On May 13, Heath Edelman (shown in photo), who teaches Water & Environmental Technology at Thaddeus Stevens College of Technology in Lancaster, arrived to take the first samples for our new experiment in using our wastewater to see whether we have the COVID-19 virus on one of our campuses. The grating that Edelman is standing on covers the inflow to our wastewater system.
The gray canister at right is an autosampling device with a pump and an array of sample bottles. Edelman set up the machine to take a series of samples over a period of time. Samples will be sent to Massachusetts for analysis by a company called Biobot. The technology was developed by Harvard, MIT, and Brigham and Women’s Hospital.
In this initial phase, a sample will be sent to Biobot weekly. Biobot will test the sample and send us a report telling us if there is COVID-19 virus present in the sample; and if so, an estimate of the number of cases we have. The procedure can detect totally asymptomatic cases as well as cases prior to the appearance of symptoms.
Seth Beaver, who is spearheading this project, emphasizes its experimental nature. The objective is to learn whether this approach may be useful. We can then consider refinements of it.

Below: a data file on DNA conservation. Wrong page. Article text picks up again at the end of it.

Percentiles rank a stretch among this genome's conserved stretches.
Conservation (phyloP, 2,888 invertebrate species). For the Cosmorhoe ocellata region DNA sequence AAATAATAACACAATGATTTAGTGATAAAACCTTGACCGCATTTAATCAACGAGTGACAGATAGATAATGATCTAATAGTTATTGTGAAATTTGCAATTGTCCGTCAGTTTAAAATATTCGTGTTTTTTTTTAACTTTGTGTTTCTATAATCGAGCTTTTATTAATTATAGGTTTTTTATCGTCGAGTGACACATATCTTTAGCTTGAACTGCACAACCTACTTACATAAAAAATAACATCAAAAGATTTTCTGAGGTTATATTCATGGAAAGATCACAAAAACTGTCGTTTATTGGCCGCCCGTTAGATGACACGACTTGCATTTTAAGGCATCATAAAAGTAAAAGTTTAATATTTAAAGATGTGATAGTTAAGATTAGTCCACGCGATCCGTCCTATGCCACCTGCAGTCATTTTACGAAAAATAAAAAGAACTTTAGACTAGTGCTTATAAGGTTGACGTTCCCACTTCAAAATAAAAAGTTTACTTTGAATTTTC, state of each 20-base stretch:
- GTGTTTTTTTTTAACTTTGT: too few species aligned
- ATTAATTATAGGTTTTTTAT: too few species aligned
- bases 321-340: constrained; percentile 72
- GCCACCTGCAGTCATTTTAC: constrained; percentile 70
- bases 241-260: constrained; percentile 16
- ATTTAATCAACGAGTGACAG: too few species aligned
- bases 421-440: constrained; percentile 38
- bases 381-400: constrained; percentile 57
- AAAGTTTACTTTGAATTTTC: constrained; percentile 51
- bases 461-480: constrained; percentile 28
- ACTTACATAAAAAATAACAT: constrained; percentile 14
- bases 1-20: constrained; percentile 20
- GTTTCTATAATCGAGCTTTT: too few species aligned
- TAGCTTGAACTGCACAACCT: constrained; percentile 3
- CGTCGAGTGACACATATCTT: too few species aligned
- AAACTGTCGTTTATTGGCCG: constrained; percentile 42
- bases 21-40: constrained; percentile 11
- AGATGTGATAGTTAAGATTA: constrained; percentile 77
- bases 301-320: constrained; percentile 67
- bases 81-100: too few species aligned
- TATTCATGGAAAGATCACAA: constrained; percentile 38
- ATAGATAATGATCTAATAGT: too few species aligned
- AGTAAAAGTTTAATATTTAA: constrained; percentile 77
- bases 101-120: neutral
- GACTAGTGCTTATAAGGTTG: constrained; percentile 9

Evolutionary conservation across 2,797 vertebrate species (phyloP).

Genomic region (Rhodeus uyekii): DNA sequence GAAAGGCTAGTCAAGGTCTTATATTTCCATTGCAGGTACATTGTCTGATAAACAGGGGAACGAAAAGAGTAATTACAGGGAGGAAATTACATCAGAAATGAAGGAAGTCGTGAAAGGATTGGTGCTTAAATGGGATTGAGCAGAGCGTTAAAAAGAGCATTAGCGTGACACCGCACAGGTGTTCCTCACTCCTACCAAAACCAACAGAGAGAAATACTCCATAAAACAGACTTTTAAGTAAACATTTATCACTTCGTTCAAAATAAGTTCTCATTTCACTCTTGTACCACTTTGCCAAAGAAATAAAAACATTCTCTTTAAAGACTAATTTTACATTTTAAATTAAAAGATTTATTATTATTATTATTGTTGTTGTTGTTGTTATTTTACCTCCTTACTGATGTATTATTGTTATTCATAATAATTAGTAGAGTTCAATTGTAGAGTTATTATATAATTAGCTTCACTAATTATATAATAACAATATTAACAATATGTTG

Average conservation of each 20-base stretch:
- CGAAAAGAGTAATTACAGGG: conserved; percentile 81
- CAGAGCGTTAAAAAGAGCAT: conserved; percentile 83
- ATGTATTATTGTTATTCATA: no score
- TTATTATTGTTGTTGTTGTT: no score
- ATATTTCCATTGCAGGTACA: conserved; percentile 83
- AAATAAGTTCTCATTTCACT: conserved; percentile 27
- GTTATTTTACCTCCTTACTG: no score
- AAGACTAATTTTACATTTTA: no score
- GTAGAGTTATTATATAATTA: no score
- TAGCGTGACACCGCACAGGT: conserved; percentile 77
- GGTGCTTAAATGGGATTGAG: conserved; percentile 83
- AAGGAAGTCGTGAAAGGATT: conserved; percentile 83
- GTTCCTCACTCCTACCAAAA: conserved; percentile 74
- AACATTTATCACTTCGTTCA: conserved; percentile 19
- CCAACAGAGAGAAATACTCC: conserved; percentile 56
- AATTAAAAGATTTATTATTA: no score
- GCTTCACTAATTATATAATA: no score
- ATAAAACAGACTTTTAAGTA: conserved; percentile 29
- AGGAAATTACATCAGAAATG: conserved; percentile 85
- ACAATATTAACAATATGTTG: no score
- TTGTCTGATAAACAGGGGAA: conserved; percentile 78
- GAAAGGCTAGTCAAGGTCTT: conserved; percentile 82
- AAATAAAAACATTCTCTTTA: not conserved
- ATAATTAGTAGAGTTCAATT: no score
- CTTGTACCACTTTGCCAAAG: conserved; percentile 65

The weekly cycle of testing in this phase means that a new infection might be active for several days before a sample is even collected. Also, Biobot is only able to promise a one-week turnaround time on the tests, which means there could have been a case on campus for almost two weeks before it shows up in a Biobot report. These delays will limit the usefulness of the Biobot reports. But we will be able to learn whether this approach to testing for the virus has potential. If it is promising, we can push for a quicker process, either with Biobot or perhaps with a nearby lab.
In addition to the sampling machine in the photo above, you can see other datalogging instruments that Edelman brought with him. These can measure factors such as the pH, temperature, solids, and turbidity of the wastewater. We don’t know yet if those measurements will yield useful information. But, as Seth points out, this is an experiment, so we might as well see what else we might be able to learn.
[A shorter version of this story appeared on the Kendal Residents Association website on May 14.]